Competition pushes structural log prices to new record
STRUCTURAL LOG PRICES ROSE TO A NEW RECORD IN NEW Zealand last month after local sawmills scrambled to secure supply in the face of competition from overseas buyers so they can meet demand from local builders.
The price for structural S1 logs moved up to $127 per tonne, a rise of $3 on the previous month and $12 higher than a year earlier, according to the monthly survey of exporters, forest owners and saw millers carried out by AgriHQ.
Local timber producers, especially those in Northland and some parts of the South Island, have been fighting for log supplies with exporters over the past year, complaining that they have not been getting a look in as log trucks drive past their gates on the way to the port.
The response has been to drive the price up in order to obtain sufficient logs as the building boom in Auckland shows little sign of abating and migration levels continue to drive demand.
This situation has seen the price for S1 logs rise above the price of export A-grade logs in AgriHQ’s latest data for the first time since late last year.
“A consistently firming export log market has driven increases in structural log prices in recent months, though positive housing construction rates locally have been key to mills being able to stomach these increases,” says AgriHQ analyst Reece Brick.
“The short-term outlook is for either a steady or slightly firmer market, where the exchange rate movements will likely be key to the competitive pressure between the local and export markets.”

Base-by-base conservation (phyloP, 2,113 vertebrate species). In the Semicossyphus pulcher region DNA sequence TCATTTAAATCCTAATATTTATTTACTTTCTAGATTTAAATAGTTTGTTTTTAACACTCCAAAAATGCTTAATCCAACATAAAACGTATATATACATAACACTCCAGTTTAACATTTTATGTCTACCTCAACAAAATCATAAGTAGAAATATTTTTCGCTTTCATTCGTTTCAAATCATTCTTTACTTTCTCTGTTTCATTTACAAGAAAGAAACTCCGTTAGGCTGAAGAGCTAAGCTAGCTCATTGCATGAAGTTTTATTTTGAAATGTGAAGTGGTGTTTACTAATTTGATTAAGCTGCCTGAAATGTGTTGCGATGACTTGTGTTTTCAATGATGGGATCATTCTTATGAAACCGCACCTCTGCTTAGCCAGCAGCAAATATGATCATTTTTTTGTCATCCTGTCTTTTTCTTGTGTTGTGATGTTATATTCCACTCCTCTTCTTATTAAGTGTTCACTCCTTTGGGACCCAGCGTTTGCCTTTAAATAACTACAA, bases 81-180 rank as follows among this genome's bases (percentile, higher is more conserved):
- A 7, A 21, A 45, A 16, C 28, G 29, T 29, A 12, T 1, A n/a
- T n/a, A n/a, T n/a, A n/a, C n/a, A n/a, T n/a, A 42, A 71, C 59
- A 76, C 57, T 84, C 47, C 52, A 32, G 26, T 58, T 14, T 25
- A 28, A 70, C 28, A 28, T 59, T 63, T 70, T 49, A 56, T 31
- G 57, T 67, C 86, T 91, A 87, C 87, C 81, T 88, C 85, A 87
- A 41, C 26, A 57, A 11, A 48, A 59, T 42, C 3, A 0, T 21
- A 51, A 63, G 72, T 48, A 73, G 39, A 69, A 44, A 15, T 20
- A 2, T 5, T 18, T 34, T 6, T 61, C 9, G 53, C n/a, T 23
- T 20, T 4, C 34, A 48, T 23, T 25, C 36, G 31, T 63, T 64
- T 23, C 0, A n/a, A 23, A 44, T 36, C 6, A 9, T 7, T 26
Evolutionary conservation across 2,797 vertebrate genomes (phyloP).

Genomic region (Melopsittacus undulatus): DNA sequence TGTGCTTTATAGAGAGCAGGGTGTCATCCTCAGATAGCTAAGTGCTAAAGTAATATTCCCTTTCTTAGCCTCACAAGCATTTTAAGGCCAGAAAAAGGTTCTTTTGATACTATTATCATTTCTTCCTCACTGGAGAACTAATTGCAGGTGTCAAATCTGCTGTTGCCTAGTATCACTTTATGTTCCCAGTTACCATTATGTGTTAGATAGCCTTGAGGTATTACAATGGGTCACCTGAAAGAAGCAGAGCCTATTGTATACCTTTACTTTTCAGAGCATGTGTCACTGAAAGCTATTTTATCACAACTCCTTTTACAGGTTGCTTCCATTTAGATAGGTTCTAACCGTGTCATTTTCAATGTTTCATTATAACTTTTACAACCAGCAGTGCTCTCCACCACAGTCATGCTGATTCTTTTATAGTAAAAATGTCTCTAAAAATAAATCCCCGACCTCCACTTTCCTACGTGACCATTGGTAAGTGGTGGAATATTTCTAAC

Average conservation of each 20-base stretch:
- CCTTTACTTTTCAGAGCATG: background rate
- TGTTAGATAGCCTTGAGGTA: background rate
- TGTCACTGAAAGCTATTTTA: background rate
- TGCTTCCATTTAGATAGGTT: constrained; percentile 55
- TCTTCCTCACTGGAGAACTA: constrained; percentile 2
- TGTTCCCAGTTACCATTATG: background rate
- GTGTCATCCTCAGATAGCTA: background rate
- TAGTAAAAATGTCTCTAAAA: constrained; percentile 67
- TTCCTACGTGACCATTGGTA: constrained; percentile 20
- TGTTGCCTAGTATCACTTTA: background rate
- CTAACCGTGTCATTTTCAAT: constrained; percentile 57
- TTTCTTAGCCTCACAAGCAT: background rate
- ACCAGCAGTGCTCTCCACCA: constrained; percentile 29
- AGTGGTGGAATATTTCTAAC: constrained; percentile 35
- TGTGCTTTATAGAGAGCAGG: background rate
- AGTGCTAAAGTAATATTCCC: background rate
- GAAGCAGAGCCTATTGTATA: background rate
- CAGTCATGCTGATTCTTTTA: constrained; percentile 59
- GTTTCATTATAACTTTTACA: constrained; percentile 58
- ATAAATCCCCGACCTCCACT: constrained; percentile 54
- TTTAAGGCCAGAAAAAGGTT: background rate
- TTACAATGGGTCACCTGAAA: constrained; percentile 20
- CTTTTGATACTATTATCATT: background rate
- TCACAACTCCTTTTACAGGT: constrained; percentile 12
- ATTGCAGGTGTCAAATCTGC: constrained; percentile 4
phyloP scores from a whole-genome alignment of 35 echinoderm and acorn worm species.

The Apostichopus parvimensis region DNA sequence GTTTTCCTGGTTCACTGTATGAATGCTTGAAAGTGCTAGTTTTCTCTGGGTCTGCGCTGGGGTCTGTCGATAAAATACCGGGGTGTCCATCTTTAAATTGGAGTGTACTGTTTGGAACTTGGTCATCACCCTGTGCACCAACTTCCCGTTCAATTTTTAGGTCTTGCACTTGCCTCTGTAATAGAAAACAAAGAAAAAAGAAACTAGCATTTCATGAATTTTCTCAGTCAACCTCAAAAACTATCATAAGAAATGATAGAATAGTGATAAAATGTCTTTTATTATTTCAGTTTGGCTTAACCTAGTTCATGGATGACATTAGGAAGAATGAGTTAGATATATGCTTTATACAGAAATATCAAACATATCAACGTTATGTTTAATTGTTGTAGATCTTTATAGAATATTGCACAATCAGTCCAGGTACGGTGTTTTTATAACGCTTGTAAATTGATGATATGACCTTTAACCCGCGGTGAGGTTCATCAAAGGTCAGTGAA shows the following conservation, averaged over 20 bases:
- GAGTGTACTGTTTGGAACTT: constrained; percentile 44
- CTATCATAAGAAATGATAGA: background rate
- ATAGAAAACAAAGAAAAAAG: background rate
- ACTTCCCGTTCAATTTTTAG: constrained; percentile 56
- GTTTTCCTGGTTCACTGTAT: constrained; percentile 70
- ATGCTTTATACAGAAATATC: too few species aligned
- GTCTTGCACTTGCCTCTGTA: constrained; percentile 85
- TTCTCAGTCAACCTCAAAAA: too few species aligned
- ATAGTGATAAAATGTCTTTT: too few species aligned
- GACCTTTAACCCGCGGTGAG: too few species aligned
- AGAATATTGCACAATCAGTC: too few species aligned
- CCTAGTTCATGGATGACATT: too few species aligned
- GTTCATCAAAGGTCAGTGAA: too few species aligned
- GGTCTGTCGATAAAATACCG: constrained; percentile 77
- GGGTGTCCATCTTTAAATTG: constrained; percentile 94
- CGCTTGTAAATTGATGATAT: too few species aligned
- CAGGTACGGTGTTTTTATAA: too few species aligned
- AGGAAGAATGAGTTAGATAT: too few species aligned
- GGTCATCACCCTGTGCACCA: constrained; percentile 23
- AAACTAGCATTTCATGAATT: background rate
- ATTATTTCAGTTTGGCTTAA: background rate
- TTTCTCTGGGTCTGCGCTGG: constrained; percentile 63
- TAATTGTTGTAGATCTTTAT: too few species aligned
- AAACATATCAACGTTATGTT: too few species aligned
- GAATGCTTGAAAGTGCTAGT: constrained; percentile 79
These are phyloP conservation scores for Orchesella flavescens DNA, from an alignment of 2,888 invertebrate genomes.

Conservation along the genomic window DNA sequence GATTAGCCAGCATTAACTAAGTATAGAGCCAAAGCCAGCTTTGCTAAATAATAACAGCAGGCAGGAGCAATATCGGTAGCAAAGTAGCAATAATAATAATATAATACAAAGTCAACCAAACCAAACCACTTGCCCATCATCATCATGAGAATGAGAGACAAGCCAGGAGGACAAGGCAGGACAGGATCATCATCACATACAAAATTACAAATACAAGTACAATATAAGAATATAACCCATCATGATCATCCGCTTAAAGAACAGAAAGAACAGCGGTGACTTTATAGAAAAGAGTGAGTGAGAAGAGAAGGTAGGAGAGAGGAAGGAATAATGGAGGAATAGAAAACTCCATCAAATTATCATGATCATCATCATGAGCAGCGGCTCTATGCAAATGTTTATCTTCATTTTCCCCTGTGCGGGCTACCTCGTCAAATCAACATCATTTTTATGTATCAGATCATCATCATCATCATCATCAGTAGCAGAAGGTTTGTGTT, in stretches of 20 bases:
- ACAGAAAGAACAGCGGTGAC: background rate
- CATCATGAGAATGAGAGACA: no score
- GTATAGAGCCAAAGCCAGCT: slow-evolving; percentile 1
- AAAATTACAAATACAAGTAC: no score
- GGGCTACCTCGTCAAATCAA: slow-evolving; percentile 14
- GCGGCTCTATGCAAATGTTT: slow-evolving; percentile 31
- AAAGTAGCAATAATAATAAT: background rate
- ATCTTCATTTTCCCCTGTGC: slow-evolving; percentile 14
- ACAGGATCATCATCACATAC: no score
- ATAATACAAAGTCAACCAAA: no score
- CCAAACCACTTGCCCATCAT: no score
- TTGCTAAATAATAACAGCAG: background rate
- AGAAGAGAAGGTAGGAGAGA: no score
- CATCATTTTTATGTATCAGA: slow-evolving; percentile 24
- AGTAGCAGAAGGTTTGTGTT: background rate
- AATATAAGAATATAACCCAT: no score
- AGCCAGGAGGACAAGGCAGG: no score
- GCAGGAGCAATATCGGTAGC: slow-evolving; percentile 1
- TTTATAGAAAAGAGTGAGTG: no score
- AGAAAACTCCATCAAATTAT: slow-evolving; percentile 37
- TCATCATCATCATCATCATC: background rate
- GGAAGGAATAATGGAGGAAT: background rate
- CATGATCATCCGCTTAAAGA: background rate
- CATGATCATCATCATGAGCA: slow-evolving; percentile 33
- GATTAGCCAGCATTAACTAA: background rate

He goes on to say that the closing valuation between wharf gate and domestic values may indicate some stabilisation in the market towards the end of the year, assuming no major change occurs in the export market.
Meanwhile, log values at the wharf gate slipped by around $2 per tonne as a result of a rise in the exchange rate with the US dollar that saw it reach a 28-month high of US75 cents at one point, before falling back a couple of cents. Exporters will be watching events in the US to see what effects there will be on the dollar in the coming months.
Demand for logs overseas remains buoyant, especially in China, even though the stock levels at most of the ports has risen to worrying highs again.
The price for unpruned log grades rose US$2/JAS in August, which marked the 13th consecutive month of strong pricing.
Stable oil prices have kept shipping rates at similar levels to previous months and these are expected to continue in the short-tomedium term, but these could be affected if OPEC members agree to limit oil supplies.